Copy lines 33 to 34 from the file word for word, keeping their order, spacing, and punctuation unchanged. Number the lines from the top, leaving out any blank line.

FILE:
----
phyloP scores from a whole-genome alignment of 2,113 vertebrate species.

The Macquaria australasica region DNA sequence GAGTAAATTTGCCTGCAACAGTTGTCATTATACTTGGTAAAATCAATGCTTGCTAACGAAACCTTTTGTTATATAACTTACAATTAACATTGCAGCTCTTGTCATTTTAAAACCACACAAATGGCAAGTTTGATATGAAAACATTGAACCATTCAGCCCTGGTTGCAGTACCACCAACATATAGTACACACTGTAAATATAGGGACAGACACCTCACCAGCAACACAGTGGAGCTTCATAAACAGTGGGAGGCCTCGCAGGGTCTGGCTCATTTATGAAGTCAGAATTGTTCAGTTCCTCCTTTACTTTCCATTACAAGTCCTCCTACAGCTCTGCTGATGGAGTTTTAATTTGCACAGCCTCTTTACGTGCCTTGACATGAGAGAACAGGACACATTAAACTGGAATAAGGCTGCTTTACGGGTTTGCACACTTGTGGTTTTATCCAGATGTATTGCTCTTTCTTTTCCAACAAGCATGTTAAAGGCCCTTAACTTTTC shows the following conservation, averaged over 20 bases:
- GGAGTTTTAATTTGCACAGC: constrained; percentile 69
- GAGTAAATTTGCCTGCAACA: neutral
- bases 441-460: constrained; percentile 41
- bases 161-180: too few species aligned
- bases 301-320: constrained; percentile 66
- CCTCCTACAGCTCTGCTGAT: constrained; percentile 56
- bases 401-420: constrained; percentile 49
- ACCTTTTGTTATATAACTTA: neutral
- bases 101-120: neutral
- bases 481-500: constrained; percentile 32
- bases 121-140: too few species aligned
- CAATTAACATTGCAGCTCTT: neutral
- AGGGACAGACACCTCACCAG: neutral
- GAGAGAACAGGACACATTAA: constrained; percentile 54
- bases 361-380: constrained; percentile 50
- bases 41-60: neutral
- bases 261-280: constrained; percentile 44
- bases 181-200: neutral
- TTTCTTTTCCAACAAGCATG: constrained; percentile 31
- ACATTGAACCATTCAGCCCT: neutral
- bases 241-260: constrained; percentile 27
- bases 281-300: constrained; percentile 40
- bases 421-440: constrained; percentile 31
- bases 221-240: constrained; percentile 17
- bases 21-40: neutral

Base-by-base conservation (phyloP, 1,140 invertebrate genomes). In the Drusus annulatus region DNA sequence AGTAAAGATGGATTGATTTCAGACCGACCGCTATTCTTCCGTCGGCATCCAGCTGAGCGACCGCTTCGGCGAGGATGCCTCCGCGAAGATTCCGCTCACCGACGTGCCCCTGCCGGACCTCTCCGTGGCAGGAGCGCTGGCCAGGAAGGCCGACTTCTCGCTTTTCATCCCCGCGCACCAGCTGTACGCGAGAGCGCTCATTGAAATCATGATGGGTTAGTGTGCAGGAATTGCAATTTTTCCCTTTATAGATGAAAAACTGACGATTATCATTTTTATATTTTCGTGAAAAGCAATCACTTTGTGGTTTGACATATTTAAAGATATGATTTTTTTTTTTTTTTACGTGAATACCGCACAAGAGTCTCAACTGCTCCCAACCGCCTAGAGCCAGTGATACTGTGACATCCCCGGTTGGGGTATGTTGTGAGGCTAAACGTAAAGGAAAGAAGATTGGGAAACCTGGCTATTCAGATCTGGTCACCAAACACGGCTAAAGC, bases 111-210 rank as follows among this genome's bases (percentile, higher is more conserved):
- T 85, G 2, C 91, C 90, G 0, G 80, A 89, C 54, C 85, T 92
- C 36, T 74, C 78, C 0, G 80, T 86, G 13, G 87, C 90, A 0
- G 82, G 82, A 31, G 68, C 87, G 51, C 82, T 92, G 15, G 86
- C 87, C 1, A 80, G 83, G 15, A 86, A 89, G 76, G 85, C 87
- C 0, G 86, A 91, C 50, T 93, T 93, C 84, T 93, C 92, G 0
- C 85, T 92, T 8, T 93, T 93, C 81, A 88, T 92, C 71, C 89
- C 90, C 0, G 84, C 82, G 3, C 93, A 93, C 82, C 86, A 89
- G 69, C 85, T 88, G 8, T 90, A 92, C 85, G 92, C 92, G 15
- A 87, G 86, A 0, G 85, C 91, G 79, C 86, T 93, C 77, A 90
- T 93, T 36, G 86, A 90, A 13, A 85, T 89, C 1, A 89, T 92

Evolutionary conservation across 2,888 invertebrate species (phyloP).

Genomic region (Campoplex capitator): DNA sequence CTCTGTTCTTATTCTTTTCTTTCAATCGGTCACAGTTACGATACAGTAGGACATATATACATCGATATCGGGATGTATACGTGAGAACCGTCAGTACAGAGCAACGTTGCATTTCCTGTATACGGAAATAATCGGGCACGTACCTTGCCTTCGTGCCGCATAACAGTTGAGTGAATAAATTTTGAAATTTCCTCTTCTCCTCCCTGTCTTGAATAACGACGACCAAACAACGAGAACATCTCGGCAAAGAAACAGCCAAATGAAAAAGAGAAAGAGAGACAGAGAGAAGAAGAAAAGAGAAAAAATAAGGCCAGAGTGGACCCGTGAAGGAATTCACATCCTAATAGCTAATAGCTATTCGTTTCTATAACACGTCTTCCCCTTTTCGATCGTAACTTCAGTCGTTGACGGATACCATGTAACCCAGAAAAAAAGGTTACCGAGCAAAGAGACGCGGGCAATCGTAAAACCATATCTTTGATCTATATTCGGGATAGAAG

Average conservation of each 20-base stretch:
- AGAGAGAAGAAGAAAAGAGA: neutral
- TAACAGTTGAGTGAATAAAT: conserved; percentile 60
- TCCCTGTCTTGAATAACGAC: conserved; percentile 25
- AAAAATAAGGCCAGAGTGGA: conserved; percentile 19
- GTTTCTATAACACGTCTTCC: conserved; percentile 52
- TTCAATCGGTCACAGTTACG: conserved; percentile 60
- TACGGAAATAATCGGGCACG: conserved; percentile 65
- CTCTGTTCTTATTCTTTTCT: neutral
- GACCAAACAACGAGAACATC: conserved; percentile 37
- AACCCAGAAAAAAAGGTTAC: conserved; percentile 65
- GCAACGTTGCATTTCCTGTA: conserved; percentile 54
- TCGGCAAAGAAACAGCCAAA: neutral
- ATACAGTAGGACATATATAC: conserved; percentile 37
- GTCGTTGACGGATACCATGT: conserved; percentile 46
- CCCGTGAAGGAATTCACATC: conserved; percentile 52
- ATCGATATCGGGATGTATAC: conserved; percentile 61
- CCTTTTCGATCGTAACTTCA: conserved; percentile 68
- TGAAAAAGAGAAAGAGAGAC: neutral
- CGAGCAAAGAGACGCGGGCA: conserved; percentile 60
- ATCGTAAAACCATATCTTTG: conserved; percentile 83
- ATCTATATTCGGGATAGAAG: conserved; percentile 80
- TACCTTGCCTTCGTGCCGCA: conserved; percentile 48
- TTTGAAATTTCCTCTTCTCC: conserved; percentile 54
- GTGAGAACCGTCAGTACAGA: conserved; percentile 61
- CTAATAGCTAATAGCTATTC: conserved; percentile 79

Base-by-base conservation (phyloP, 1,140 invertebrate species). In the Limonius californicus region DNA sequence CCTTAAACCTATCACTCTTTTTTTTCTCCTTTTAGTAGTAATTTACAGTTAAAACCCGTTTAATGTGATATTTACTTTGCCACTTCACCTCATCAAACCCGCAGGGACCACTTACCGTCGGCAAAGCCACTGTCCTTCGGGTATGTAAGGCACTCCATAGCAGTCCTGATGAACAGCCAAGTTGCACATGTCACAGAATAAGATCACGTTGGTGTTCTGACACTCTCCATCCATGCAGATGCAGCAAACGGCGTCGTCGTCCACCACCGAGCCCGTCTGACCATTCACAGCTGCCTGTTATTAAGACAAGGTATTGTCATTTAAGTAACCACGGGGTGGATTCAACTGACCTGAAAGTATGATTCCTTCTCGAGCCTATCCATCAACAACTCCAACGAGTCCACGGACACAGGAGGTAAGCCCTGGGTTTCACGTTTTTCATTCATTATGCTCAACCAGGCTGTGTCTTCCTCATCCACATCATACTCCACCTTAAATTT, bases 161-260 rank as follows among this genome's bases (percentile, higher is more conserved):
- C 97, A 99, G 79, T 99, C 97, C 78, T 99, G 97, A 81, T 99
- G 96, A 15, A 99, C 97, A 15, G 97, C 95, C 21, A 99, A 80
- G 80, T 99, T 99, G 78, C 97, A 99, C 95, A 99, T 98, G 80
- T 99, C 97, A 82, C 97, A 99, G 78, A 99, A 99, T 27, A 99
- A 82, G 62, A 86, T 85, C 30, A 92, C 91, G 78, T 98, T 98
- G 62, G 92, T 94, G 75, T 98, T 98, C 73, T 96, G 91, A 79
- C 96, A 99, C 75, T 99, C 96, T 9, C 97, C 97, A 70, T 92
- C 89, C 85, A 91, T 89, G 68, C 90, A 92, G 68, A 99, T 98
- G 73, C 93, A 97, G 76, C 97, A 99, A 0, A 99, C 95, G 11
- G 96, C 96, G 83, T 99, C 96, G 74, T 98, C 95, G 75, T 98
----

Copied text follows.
- C 0, G 86, A 91, C 50, T 93, T 93, C 84, T 93, C 92, G 0
- C 85, T 92, T 8, T 93, T 93, C 81, A 88, T 92, C 71, C 89